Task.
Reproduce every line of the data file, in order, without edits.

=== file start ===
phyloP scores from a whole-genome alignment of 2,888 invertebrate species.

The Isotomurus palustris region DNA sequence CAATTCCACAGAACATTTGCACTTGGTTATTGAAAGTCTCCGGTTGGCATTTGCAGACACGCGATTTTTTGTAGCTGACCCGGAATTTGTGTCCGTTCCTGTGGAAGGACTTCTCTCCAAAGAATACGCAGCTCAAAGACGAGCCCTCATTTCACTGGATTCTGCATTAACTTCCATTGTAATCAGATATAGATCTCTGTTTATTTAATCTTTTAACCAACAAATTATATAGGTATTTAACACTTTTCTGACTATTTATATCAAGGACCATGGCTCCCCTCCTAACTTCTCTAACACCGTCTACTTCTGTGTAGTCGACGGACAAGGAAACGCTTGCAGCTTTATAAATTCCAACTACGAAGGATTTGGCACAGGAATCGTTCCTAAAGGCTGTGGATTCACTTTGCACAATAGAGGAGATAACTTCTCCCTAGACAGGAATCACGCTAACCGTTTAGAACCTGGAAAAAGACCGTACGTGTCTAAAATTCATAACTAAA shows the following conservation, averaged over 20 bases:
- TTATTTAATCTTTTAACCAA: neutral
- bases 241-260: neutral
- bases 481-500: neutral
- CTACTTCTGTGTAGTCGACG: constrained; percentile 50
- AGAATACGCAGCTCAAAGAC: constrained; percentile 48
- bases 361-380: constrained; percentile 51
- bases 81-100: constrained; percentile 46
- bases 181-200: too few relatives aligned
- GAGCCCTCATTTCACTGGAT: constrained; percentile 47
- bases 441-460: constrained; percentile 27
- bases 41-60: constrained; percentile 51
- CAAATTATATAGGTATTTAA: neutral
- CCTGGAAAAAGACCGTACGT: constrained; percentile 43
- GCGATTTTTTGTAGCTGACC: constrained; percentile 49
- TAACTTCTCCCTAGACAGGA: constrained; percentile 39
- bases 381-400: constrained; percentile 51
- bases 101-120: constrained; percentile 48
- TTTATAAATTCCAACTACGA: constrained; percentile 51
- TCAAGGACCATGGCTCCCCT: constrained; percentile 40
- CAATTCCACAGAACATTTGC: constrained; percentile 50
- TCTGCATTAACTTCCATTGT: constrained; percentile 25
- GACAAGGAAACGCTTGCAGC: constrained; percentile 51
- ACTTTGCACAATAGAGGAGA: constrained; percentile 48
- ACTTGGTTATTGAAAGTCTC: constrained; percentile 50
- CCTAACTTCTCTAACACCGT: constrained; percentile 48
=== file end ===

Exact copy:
phyloP scores from a whole-genome alignment of 2,888 invertebrate species.

The Isotomurus palustris region DNA sequence CAATTCCACAGAACATTTGCACTTGGTTATTGAAAGTCTCCGGTTGGCATTTGCAGACACGCGATTTTTTGTAGCTGACCCGGAATTTGTGTCCGTTCCTGTGGAAGGACTTCTCTCCAAAGAATACGCAGCTCAAAGACGAGCCCTCATTTCACTGGATTCTGCATTAACTTCCATTGTAATCAGATATAGATCTCTGTTTATTTAATCTTTTAACCAACAAATTATATAGGTATTTAACACTTTTCTGACTATTTATATCAAGGACCATGGCTCCCCTCCTAACTTCTCTAACACCGTCTACTTCTGTGTAGTCGACGGACAAGGAAACGCTTGCAGCTTTATAAATTCCAACTACGAAGGATTTGGCACAGGAATCGTTCCTAAAGGCTGTGGATTCACTTTGCACAATAGAGGAGATAACTTCTCCCTAGACAGGAATCACGCTAACCGTTTAGAACCTGGAAAAAGACCGTACGTGTCTAAAATTCATAACTAAA shows the following conservation, averaged over 20 bases:
- TTATTTAATCTTTTAACCAA: neutral
- bases 241-260: neutral
- bases 481-500: neutral
- CTACTTCTGTGTAGTCGACG: constrained; percentile 50
- AGAATACGCAGCTCAAAGAC: constrained; percentile 48
- bases 361-380: constrained; percentile 51
- bases 81-100: constrained; percentile 46
- bases 181-200: too few relatives aligned
- GAGCCCTCATTTCACTGGAT: constrained; percentile 47
- bases 441-460: constrained; percentile 27
- bases 41-60: constrained; percentile 51
- CAAATTATATAGGTATTTAA: neutral
- CCTGGAAAAAGACCGTACGT: constrained; percentile 43
- GCGATTTTTTGTAGCTGACC: constrained; percentile 49
- TAACTTCTCCCTAGACAGGA: constrained; percentile 39
- bases 381-400: constrained; percentile 51
- bases 101-120: constrained; percentile 48
- TTTATAAATTCCAACTACGA: constrained; percentile 51
- TCAAGGACCATGGCTCCCCT: constrained; percentile 40
- CAATTCCACAGAACATTTGC: constrained; percentile 50
- TCTGCATTAACTTCCATTGT: constrained; percentile 25
- GACAAGGAAACGCTTGCAGC: constrained; percentile 51
- ACTTTGCACAATAGAGGAGA: constrained; percentile 48
- ACTTGGTTATTGAAAGTCTC: constrained; percentile 50
- CCTAACTTCTCTAACACCGT: constrained; percentile 48